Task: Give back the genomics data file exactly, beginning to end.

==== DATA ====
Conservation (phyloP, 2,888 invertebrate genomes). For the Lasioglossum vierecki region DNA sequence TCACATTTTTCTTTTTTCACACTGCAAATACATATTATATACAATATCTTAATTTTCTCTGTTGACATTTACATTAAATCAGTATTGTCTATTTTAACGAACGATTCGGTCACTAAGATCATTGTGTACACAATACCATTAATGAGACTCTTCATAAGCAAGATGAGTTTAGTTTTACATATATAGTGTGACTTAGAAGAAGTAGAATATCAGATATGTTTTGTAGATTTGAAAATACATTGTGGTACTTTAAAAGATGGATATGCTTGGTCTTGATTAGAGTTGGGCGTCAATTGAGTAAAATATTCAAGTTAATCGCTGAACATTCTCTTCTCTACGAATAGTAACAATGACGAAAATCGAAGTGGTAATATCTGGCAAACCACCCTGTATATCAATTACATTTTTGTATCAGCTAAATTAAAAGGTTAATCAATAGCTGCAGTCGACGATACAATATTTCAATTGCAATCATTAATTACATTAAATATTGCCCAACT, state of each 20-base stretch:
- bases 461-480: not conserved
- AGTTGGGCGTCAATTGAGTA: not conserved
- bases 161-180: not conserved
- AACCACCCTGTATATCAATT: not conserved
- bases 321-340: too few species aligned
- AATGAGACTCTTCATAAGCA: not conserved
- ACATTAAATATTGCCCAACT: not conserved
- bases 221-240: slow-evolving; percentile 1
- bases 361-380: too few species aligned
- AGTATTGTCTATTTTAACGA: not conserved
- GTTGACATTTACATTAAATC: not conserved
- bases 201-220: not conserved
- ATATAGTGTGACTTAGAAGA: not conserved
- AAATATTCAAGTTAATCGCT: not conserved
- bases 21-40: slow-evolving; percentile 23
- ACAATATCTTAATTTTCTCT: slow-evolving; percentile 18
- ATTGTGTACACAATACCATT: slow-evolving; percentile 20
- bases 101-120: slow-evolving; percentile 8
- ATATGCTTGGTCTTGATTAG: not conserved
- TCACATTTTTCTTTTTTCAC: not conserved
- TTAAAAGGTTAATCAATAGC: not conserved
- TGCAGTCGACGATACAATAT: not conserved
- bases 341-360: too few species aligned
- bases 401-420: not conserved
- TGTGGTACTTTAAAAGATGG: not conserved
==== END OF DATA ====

Conservation (phyloP, 2,888 invertebrate genomes). For the Lasioglossum vierecki region DNA sequence TCACATTTTTCTTTTTTCACACTGCAAATACATATTATATACAATATCTTAATTTTCTCTGTTGACATTTACATTAAATCAGTATTGTCTATTTTAACGAACGATTCGGTCACTAAGATCATTGTGTACACAATACCATTAATGAGACTCTTCATAAGCAAGATGAGTTTAGTTTTACATATATAGTGTGACTTAGAAGAAGTAGAATATCAGATATGTTTTGTAGATTTGAAAATACATTGTGGTACTTTAAAAGATGGATATGCTTGGTCTTGATTAGAGTTGGGCGTCAATTGAGTAAAATATTCAAGTTAATCGCTGAACATTCTCTTCTCTACGAATAGTAACAATGACGAAAATCGAAGTGGTAATATCTGGCAAACCACCCTGTATATCAATTACATTTTTGTATCAGCTAAATTAAAAGGTTAATCAATAGCTGCAGTCGACGATACAATATTTCAATTGCAATCATTAATTACATTAAATATTGCCCAACT, state of each 20-base stretch:
- bases 461-480: not conserved
- AGTTGGGCGTCAATTGAGTA: not conserved
- bases 161-180: not conserved
- AACCACCCTGTATATCAATT: not conserved
- bases 321-340: too few species aligned
- AATGAGACTCTTCATAAGCA: not conserved
- ACATTAAATATTGCCCAACT: not conserved
- bases 221-240: slow-evolving; percentile 1
- bases 361-380: too few species aligned
- AGTATTGTCTATTTTAACGA: not conserved
- GTTGACATTTACATTAAATC: not conserved
- bases 201-220: not conserved
- ATATAGTGTGACTTAGAAGA: not conserved
- AAATATTCAAGTTAATCGCT: not conserved
- bases 21-40: slow-evolving; percentile 23
- ACAATATCTTAATTTTCTCT: slow-evolving; percentile 18
- ATTGTGTACACAATACCATT: slow-evolving; percentile 20
- bases 101-120: slow-evolving; percentile 8
- ATATGCTTGGTCTTGATTAG: not conserved
- TCACATTTTTCTTTTTTCAC: not conserved
- TTAAAAGGTTAATCAATAGC: not conserved
- TGCAGTCGACGATACAATAT: not conserved
- bases 341-360: too few species aligned
- bases 401-420: not conserved
- TGTGGTACTTTAAAAGATGG: not conserved